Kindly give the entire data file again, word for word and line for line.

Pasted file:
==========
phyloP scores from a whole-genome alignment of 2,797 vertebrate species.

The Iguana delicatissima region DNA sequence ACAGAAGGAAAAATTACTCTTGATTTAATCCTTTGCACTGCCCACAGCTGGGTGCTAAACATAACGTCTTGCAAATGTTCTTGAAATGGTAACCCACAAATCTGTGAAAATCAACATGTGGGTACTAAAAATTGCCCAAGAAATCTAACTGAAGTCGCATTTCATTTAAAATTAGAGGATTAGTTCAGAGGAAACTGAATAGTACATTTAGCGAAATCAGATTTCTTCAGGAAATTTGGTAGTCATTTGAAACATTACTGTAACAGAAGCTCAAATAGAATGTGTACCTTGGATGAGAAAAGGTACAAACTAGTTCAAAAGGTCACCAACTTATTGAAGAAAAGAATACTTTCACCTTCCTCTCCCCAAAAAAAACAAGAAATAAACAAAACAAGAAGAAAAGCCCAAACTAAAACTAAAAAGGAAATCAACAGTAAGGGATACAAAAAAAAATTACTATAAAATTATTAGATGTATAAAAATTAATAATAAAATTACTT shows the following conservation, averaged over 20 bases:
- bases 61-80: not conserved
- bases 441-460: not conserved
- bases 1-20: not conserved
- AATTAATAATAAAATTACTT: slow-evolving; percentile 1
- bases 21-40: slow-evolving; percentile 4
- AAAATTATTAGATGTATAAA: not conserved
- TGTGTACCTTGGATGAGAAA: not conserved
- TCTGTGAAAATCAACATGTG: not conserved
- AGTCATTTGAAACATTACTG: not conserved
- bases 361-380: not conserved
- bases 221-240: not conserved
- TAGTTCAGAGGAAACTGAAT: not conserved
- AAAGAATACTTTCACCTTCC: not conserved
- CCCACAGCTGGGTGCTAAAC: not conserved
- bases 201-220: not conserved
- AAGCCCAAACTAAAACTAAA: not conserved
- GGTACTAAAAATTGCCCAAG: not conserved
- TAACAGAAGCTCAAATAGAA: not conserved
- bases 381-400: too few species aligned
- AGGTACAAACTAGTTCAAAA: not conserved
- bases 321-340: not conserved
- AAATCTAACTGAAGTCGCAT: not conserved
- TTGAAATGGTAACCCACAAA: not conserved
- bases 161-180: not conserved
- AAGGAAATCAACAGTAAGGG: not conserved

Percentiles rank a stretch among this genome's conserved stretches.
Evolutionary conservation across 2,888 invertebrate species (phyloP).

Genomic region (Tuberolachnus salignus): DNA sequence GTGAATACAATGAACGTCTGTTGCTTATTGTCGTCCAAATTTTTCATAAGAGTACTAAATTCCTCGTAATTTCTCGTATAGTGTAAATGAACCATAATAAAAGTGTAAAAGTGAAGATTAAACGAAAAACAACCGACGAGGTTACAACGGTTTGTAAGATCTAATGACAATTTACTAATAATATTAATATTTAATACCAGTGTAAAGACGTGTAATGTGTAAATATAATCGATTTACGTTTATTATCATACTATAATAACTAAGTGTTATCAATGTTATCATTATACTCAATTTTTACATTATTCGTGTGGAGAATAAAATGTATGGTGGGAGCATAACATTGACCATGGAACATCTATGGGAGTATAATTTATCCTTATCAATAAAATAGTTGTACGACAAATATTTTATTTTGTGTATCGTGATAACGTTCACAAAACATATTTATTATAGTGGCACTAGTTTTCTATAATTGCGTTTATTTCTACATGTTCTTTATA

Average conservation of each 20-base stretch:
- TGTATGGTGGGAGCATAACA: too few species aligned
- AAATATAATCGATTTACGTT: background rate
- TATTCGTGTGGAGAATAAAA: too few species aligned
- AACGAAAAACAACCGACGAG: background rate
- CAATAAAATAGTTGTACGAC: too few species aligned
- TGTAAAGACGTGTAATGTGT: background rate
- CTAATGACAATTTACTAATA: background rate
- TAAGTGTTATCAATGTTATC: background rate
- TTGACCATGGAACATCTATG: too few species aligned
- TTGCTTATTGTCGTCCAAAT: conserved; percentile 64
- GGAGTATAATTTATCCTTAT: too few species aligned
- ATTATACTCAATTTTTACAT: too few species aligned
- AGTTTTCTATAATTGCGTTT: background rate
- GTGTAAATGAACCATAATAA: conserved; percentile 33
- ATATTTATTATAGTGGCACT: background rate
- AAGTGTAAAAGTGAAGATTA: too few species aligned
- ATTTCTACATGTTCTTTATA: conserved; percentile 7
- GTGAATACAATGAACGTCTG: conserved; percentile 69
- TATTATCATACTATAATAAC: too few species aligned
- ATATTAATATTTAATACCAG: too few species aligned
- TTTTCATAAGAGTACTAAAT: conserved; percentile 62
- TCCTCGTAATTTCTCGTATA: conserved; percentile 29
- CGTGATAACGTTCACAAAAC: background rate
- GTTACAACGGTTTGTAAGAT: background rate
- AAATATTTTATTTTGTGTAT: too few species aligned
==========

phyloP scores from a whole-genome alignment of 2,797 vertebrate species.

The Iguana delicatissima region DNA sequence ACAGAAGGAAAAATTACTCTTGATTTAATCCTTTGCACTGCCCACAGCTGGGTGCTAAACATAACGTCTTGCAAATGTTCTTGAAATGGTAACCCACAAATCTGTGAAAATCAACATGTGGGTACTAAAAATTGCCCAAGAAATCTAACTGAAGTCGCATTTCATTTAAAATTAGAGGATTAGTTCAGAGGAAACTGAATAGTACATTTAGCGAAATCAGATTTCTTCAGGAAATTTGGTAGTCATTTGAAACATTACTGTAACAGAAGCTCAAATAGAATGTGTACCTTGGATGAGAAAAGGTACAAACTAGTTCAAAAGGTCACCAACTTATTGAAGAAAAGAATACTTTCACCTTCCTCTCCCCAAAAAAAACAAGAAATAAACAAAACAAGAAGAAAAGCCCAAACTAAAACTAAAAAGGAAATCAACAGTAAGGGATACAAAAAAAAATTACTATAAAATTATTAGATGTATAAAAATTAATAATAAAATTACTT shows the following conservation, averaged over 20 bases:
- bases 61-80: not conserved
- bases 441-460: not conserved
- bases 1-20: not conserved
- AATTAATAATAAAATTACTT: slow-evolving; percentile 1
- bases 21-40: slow-evolving; percentile 4
- AAAATTATTAGATGTATAAA: not conserved
- TGTGTACCTTGGATGAGAAA: not conserved
- TCTGTGAAAATCAACATGTG: not conserved
- AGTCATTTGAAACATTACTG: not conserved
- bases 361-380: not conserved
- bases 221-240: not conserved
- TAGTTCAGAGGAAACTGAAT: not conserved
- AAAGAATACTTTCACCTTCC: not conserved
- CCCACAGCTGGGTGCTAAAC: not conserved
- bases 201-220: not conserved
- AAGCCCAAACTAAAACTAAA: not conserved
- GGTACTAAAAATTGCCCAAG: not conserved
- TAACAGAAGCTCAAATAGAA: not conserved
- bases 381-400: too few species aligned
- AGGTACAAACTAGTTCAAAA: not conserved
- bases 321-340: not conserved
- AAATCTAACTGAAGTCGCAT: not conserved
- TTGAAATGGTAACCCACAAA: not conserved
- bases 161-180: not conserved
- AAGGAAATCAACAGTAAGGG: not conserved

Percentiles rank a stretch among this genome's conserved stretches.
Evolutionary conservation across 2,888 invertebrate species (phyloP).

Genomic region (Tuberolachnus salignus): DNA sequence GTGAATACAATGAACGTCTGTTGCTTATTGTCGTCCAAATTTTTCATAAGAGTACTAAATTCCTCGTAATTTCTCGTATAGTGTAAATGAACCATAATAAAAGTGTAAAAGTGAAGATTAAACGAAAAACAACCGACGAGGTTACAACGGTTTGTAAGATCTAATGACAATTTACTAATAATATTAATATTTAATACCAGTGTAAAGACGTGTAATGTGTAAATATAATCGATTTACGTTTATTATCATACTATAATAACTAAGTGTTATCAATGTTATCATTATACTCAATTTTTACATTATTCGTGTGGAGAATAAAATGTATGGTGGGAGCATAACATTGACCATGGAACATCTATGGGAGTATAATTTATCCTTATCAATAAAATAGTTGTACGACAAATATTTTATTTTGTGTATCGTGATAACGTTCACAAAACATATTTATTATAGTGGCACTAGTTTTCTATAATTGCGTTTATTTCTACATGTTCTTTATA

Average conservation of each 20-base stretch:
- TGTATGGTGGGAGCATAACA: too few species aligned
- AAATATAATCGATTTACGTT: background rate
- TATTCGTGTGGAGAATAAAA: too few species aligned
- AACGAAAAACAACCGACGAG: background rate
- CAATAAAATAGTTGTACGAC: too few species aligned
- TGTAAAGACGTGTAATGTGT: background rate
- CTAATGACAATTTACTAATA: background rate
- TAAGTGTTATCAATGTTATC: background rate
- TTGACCATGGAACATCTATG: too few species aligned
- TTGCTTATTGTCGTCCAAAT: conserved; percentile 64
- GGAGTATAATTTATCCTTAT: too few species aligned
- ATTATACTCAATTTTTACAT: too few species aligned
- AGTTTTCTATAATTGCGTTT: background rate
- GTGTAAATGAACCATAATAA: conserved; percentile 33
- ATATTTATTATAGTGGCACT: background rate
- AAGTGTAAAAGTGAAGATTA: too few species aligned
- ATTTCTACATGTTCTTTATA: conserved; percentile 7
- GTGAATACAATGAACGTCTG: conserved; percentile 69
- TATTATCATACTATAATAAC: too few species aligned
- ATATTAATATTTAATACCAG: too few species aligned
- TTTTCATAAGAGTACTAAAT: conserved; percentile 62
- TCCTCGTAATTTCTCGTATA: conserved; percentile 29
- CGTGATAACGTTCACAAAAC: background rate
- GTTACAACGGTTTGTAAGAT: background rate
- AAATATTTTATTTTGTGTAT: too few species aligned